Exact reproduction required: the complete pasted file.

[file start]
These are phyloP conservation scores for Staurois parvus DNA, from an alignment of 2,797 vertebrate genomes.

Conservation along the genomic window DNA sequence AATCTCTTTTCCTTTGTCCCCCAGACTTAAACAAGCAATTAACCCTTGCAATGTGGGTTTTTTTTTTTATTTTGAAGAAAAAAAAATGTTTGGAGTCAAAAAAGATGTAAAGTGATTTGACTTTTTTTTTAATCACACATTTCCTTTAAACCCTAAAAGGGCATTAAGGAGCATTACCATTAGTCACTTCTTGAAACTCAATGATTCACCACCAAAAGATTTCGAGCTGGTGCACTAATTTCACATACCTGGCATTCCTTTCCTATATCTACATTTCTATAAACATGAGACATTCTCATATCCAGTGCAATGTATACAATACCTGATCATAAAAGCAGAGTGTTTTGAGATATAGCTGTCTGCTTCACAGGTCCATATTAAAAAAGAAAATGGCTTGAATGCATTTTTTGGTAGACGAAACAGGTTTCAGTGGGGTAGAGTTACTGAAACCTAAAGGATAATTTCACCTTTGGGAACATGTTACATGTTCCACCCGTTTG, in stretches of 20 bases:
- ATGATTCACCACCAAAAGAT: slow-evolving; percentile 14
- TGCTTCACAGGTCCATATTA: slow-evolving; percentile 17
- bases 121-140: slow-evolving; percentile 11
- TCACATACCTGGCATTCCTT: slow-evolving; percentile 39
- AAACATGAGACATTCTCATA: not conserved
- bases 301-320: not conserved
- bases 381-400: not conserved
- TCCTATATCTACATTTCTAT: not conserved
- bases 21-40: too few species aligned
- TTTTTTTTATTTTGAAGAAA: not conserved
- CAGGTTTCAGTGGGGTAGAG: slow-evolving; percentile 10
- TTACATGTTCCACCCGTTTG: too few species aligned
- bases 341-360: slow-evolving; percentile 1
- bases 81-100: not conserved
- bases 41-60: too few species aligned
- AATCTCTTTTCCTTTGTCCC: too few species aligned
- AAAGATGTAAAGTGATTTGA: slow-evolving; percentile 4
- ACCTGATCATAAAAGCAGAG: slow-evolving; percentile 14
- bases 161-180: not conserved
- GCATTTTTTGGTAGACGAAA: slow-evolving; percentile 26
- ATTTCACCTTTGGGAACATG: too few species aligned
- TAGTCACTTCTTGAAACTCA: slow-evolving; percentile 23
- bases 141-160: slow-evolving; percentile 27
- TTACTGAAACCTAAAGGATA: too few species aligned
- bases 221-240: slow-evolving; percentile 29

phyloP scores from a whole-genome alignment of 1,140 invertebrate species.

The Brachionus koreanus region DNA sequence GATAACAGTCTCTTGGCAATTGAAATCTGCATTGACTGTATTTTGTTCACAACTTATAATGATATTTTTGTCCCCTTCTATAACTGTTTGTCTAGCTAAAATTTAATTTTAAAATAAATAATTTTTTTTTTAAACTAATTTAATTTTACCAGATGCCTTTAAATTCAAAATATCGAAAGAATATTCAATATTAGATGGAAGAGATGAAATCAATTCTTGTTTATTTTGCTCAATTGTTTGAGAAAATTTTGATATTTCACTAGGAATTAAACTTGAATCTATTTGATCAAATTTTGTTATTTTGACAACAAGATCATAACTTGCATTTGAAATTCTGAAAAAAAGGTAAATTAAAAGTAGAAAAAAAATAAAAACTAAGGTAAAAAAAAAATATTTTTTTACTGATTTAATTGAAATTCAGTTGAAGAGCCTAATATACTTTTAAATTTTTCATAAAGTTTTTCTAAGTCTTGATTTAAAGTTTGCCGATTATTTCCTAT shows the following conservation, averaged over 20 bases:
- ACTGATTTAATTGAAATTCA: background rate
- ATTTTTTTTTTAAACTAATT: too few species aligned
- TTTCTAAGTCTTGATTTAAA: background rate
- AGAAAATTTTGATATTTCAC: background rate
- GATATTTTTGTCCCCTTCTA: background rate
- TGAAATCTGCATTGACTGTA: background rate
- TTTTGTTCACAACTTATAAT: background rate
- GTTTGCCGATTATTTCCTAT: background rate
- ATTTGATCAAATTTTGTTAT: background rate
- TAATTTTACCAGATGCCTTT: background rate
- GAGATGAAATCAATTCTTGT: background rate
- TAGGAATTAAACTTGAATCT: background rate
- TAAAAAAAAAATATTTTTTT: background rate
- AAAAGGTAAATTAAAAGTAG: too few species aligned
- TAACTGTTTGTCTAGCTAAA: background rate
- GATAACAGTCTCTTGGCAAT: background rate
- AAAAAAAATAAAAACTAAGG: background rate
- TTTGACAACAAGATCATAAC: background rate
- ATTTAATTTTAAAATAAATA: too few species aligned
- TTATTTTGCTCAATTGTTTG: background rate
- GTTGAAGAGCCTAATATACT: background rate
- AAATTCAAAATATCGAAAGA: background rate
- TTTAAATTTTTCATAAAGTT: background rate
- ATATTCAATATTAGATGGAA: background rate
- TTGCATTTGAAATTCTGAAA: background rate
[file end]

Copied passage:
These are phyloP conservation scores for Staurois parvus DNA, from an alignment of 2,797 vertebrate genomes.

Conservation along the genomic window DNA sequence AATCTCTTTTCCTTTGTCCCCCAGACTTAAACAAGCAATTAACCCTTGCAATGTGGGTTTTTTTTTTTATTTTGAAGAAAAAAAAATGTTTGGAGTCAAAAAAGATGTAAAGTGATTTGACTTTTTTTTTAATCACACATTTCCTTTAAACCCTAAAAGGGCATTAAGGAGCATTACCATTAGTCACTTCTTGAAACTCAATGATTCACCACCAAAAGATTTCGAGCTGGTGCACTAATTTCACATACCTGGCATTCCTTTCCTATATCTACATTTCTATAAACATGAGACATTCTCATATCCAGTGCAATGTATACAATACCTGATCATAAAAGCAGAGTGTTTTGAGATATAGCTGTCTGCTTCACAGGTCCATATTAAAAAAGAAAATGGCTTGAATGCATTTTTTGGTAGACGAAACAGGTTTCAGTGGGGTAGAGTTACTGAAACCTAAAGGATAATTTCACCTTTGGGAACATGTTACATGTTCCACCCGTTTG, in stretches of 20 bases:
- ATGATTCACCACCAAAAGAT: slow-evolving; percentile 14
- TGCTTCACAGGTCCATATTA: slow-evolving; percentile 17
- bases 121-140: slow-evolving; percentile 11
- TCACATACCTGGCATTCCTT: slow-evolving; percentile 39
- AAACATGAGACATTCTCATA: not conserved
- bases 301-320: not conserved
- bases 381-400: not conserved
- TCCTATATCTACATTTCTAT: not conserved
- bases 21-40: too few species aligned
- TTTTTTTTATTTTGAAGAAA: not conserved
- CAGGTTTCAGTGGGGTAGAG: slow-evolving; percentile 10
- TTACATGTTCCACCCGTTTG: too few species aligned
- bases 341-360: slow-evolving; percentile 1
- bases 81-100: not conserved
- bases 41-60: too few species aligned
- AATCTCTTTTCCTTTGTCCC: too few species aligned
- AAAGATGTAAAGTGATTTGA: slow-evolving; percentile 4
- ACCTGATCATAAAAGCAGAG: slow-evolving; percentile 14
- bases 161-180: not conserved
- GCATTTTTTGGTAGACGAAA: slow-evolving; percentile 26
- ATTTCACCTTTGGGAACATG: too few species aligned
- TAGTCACTTCTTGAAACTCA: slow-evolving; percentile 23
- bases 141-160: slow-evolving; percentile 27
- TTACTGAAACCTAAAGGATA: too few species aligned
- bases 221-240: slow-evolving; percentile 29

phyloP scores from a whole-genome alignment of 1,140 invertebrate species.

The Brachionus koreanus region DNA sequence GATAACAGTCTCTTGGCAATTGAAATCTGCATTGACTGTATTTTGTTCACAACTTATAATGATATTTTTGTCCCCTTCTATAACTGTTTGTCTAGCTAAAATTTAATTTTAAAATAAATAATTTTTTTTTTAAACTAATTTAATTTTACCAGATGCCTTTAAATTCAAAATATCGAAAGAATATTCAATATTAGATGGAAGAGATGAAATCAATTCTTGTTTATTTTGCTCAATTGTTTGAGAAAATTTTGATATTTCACTAGGAATTAAACTTGAATCTATTTGATCAAATTTTGTTATTTTGACAACAAGATCATAACTTGCATTTGAAATTCTGAAAAAAAGGTAAATTAAAAGTAGAAAAAAAATAAAAACTAAGGTAAAAAAAAAATATTTTTTTACTGATTTAATTGAAATTCAGTTGAAGAGCCTAATATACTTTTAAATTTTTCATAAAGTTTTTCTAAGTCTTGATTTAAAGTTTGCCGATTATTTCCTAT shows the following conservation, averaged over 20 bases:
- ACTGATTTAATTGAAATTCA: background rate
- ATTTTTTTTTTAAACTAATT: too few species aligned
- TTTCTAAGTCTTGATTTAAA: background rate
- AGAAAATTTTGATATTTCAC: background rate
- GATATTTTTGTCCCCTTCTA: background rate
- TGAAATCTGCATTGACTGTA: background rate
- TTTTGTTCACAACTTATAAT: background rate
- GTTTGCCGATTATTTCCTAT: background rate
- ATTTGATCAAATTTTGTTAT: background rate
- TAATTTTACCAGATGCCTTT: background rate
- GAGATGAAATCAATTCTTGT: background rate
- TAGGAATTAAACTTGAATCT: background rate
- TAAAAAAAAAATATTTTTTT: background rate
- AAAAGGTAAATTAAAAGTAG: too few species aligned
- TAACTGTTTGTCTAGCTAAA: background rate
- GATAACAGTCTCTTGGCAAT: background rate
- AAAAAAAATAAAAACTAAGG: background rate
- TTTGACAACAAGATCATAAC: background rate
- ATTTAATTTTAAAATAAATA: too few species aligned
- TTATTTTGCTCAATTGTTTG: background rate
- GTTGAAGAGCCTAATATACT: background rate
- AAATTCAAAATATCGAAAGA: background rate
- TTTAAATTTTTCATAAAGTT: background rate
- ATATTCAATATTAGATGGAA: background rate
- TTGCATTTGAAATTCTGAAA: background rate